(I am getting in the habit of saying this, at first sign of pressure, because this similar sentiment has been the beginning of some of the best days of my life.)

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Comments, Trackbacks, Pingbacks:

Comment from: Pam [Member]
Today is too big for me so here, take it Jesus! Amen!;-)

Permalink 08/31/06 @ 15:10
Comment from: Len Hummel [Visitor] ·
Trent, old buddy, I absolutely LOVE this offering. I printed it. It's definitely worth sharing. Know what? Two of my all-time favorite sayings (or exclamations!) are these:
It's sort of like this (once you truly 'dive-in' to the TRUTH that There *Is* a Sovereign and Beneficent GOD)..."GOD ALWAYS HAS A BETTER PLAN. ... TRUST HIM, HE's still on The Throne." (!)
all the best to you & yours.
PS/ When you have time: click on a few of my friends at - Bear, and Dean, and a few others are really REALLY neat Christians.
Permalink 09/01/06 @ 07:06
Comment from: lisa [Member]
May I also insert an amen here? This morning's sermon was a reminder to not harden our hearts, and I also got that FWD thing about putting carrots, an egg and coffee beans in a pot of boiling water and see what happens?
I pray your friend learns to simply depend on Jesus, and know that he as mere man, can accomplish nothing, but he has the awesome privelage of resting in Christ.
These might be flowerdy words, and it sounds as if he is desperate. He may be sounding an alarm. I hope someone is there for him.
Permalink 09/03/06 @ 16:24
Comment from: Trent [Member] ·

So what happens? The carrots get soft, right? The egg gets hard, right? And the coffee beans? I guess they blend with the water, and make coffee. I get the first two points, but help me out with the coffee.

This question came from a stranger, through I volunteer as a question answerer. You should pray about doing the same, just to see who God might send your way.

Permalink 09/04/06 @ 23:19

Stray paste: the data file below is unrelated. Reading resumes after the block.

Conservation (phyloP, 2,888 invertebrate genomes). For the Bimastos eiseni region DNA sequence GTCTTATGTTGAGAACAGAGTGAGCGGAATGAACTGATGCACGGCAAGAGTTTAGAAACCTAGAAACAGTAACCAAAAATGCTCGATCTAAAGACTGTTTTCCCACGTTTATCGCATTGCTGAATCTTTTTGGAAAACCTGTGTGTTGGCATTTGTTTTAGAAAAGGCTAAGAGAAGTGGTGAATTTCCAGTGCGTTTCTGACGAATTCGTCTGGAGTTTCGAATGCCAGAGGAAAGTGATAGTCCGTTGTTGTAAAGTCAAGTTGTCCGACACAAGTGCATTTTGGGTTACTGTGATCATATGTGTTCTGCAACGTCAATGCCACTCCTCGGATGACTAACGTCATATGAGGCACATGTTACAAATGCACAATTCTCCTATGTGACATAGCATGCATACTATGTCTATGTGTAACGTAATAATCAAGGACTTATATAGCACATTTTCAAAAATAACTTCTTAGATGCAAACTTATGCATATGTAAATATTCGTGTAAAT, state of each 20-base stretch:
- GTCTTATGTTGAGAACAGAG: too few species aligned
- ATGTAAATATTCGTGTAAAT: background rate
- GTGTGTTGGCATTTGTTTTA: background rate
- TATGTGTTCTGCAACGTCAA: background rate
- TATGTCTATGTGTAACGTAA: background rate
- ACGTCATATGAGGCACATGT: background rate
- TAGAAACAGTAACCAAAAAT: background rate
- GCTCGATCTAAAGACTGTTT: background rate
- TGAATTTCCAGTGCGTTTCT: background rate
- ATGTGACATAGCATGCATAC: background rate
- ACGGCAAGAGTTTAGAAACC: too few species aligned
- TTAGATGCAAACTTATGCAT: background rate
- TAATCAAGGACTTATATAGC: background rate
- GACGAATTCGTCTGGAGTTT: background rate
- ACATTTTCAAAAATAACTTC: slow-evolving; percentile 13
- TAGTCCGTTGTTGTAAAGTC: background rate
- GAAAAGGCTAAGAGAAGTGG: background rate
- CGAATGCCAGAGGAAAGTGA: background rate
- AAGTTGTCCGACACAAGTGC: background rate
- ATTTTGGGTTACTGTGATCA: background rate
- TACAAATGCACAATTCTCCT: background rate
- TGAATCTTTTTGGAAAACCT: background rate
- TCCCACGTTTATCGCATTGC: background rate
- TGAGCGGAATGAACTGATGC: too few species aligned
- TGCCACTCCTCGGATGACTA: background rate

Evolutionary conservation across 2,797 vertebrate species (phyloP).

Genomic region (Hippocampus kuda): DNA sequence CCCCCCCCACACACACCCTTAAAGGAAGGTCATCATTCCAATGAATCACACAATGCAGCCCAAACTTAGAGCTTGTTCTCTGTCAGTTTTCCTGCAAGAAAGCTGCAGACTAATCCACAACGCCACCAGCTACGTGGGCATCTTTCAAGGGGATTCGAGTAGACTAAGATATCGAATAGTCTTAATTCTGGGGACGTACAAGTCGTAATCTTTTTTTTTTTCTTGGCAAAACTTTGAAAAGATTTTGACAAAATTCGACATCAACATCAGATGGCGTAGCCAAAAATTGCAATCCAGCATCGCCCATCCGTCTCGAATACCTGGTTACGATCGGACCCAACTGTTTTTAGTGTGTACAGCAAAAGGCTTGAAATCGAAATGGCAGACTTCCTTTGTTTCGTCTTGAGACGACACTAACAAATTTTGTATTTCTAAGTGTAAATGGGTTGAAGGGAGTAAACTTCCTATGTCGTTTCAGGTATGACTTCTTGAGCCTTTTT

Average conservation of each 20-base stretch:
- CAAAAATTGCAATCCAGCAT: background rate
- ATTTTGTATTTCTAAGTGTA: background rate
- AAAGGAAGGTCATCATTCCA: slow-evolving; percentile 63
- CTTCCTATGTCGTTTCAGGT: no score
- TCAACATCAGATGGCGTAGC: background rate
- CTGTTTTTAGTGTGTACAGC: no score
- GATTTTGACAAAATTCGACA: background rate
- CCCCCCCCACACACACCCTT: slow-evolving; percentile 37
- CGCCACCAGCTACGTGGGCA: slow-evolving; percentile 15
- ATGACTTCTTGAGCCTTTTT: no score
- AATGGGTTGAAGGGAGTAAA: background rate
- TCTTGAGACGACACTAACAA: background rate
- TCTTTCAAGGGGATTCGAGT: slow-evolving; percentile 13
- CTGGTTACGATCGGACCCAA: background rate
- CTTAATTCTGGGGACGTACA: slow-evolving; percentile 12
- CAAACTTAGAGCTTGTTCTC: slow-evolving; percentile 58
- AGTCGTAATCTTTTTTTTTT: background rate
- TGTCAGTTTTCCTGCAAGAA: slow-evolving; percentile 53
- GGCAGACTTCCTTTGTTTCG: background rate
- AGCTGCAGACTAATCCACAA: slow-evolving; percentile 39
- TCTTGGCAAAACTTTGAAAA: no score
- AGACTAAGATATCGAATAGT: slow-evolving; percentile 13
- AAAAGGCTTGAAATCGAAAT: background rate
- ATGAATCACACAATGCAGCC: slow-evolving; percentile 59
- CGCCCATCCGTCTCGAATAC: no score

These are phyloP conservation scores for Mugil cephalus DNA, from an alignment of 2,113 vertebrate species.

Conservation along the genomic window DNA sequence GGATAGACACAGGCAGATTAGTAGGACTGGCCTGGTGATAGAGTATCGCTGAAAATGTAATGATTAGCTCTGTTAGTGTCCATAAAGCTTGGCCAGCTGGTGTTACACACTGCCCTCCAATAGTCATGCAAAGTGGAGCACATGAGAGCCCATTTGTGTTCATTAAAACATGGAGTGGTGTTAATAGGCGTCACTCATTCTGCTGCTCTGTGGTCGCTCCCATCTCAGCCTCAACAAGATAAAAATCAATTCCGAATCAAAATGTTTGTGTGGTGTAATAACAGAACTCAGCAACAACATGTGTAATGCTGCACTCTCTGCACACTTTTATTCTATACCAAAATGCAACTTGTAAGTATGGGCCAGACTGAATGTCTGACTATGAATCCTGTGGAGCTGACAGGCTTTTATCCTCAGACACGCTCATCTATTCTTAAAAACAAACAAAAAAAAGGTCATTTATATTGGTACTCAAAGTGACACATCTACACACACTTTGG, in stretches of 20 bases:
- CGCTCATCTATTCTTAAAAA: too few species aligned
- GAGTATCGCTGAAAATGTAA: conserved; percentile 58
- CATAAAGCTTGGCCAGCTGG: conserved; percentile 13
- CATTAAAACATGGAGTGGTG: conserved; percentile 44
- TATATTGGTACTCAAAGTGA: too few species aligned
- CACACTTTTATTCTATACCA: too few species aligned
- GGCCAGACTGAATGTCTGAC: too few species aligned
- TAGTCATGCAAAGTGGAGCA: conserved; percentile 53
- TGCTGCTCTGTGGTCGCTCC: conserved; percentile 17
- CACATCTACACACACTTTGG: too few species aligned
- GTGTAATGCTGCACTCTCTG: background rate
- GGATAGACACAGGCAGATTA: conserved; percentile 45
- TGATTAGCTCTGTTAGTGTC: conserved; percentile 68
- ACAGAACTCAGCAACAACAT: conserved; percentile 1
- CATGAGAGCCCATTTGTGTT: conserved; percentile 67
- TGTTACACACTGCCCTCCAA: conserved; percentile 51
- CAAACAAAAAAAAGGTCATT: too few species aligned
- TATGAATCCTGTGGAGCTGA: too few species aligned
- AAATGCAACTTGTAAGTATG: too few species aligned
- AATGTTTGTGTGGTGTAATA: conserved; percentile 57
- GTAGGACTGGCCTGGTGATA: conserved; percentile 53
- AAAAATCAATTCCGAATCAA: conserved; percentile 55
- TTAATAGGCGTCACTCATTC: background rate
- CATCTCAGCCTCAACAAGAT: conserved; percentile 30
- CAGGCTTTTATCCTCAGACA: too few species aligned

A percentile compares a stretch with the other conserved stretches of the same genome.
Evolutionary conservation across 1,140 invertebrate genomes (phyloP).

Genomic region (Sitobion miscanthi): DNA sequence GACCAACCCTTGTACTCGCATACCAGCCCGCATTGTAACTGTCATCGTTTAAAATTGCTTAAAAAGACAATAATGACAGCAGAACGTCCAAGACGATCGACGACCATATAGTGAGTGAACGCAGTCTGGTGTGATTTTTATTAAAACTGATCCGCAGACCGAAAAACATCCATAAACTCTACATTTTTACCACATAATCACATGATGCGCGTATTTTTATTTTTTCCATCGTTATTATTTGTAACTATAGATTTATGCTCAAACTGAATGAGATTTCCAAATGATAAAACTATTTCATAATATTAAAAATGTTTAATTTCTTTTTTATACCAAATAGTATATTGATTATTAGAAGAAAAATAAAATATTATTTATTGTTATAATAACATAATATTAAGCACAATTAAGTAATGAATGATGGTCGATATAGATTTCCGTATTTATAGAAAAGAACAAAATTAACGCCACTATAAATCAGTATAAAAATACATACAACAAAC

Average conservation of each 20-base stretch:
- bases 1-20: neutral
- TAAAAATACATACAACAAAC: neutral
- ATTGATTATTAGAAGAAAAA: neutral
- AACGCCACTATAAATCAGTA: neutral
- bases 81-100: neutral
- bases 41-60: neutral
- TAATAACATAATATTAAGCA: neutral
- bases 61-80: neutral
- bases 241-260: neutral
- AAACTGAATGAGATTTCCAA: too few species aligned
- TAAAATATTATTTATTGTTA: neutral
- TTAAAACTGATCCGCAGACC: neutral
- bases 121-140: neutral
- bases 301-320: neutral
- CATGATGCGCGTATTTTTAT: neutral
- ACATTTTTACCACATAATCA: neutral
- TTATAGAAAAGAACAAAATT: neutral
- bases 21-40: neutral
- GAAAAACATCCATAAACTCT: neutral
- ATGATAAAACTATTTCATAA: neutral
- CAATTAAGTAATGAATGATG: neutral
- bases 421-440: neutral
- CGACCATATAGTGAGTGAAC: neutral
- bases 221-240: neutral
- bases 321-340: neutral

Comment from: lisa [Member]
I am SOOOO far behind in the posts!! ACK!
Here's a cut and paste thing of the carrot, egg and coffee bean:

Her mother explained that each of these objects had faced the same adversity - the boiling water - but each reacted differently. The carrot went in strong, hard and unrelenting. However after being subjected to the boiling water, it softened and became weak.

The egg had been fragile. Its thin outer shell had protected its liquid interior. But, after sitting through the boiling water, its inside became hardened.

The ground coffee beans were unique, however. After they were in the boiling water they had changed the water.

"Which are you?" the mother asked her daughter. "When adversity knocks on your door, how do you respond? Are you a carrot, an egg, or a coffee bean?"

Think of this: Which am I? Am I the carrot that seems strong, but with pain and adversity, do I wilt and become soft and lose my strength?

Am I the egg that starts with a malleable heart, but changes with the heat? Did I have a fluid spirit, but after death, a breakup, a financial hardship or some other trial, have I become hardened and stiff? Does my shell look the same, but on the inside am I bitter and tough with a stiff spirit and a hardened heart?

Or am I like the coffee bean? The bean actually changes the hot water, the very circumstance that brings the pain. When the water gets hot, it releases the fragrance and flavor. If you are like the bean, when things are at their worst, you get better and change the situation around you. When the hours are the darkest and trials are their greatest, do you elevate to another level?

How do you handle adversity? ARE YOU A CARROT, AN EGG, OR A COFFEE BEAN?

Of course, this has an aroma of self-sufficiency, but if as the proverbial coffee bean, we simply draw from Christ within us, we don't have to let our circumstances rule us. The level we elevate to, so to speak, is to realize our dependency on Christ.

Again... I am SOOO sorry I'm so far behind! I feel like a circus dog at work this week--jumping through all those hoops!
Permalink 09/16/06 @ 00:58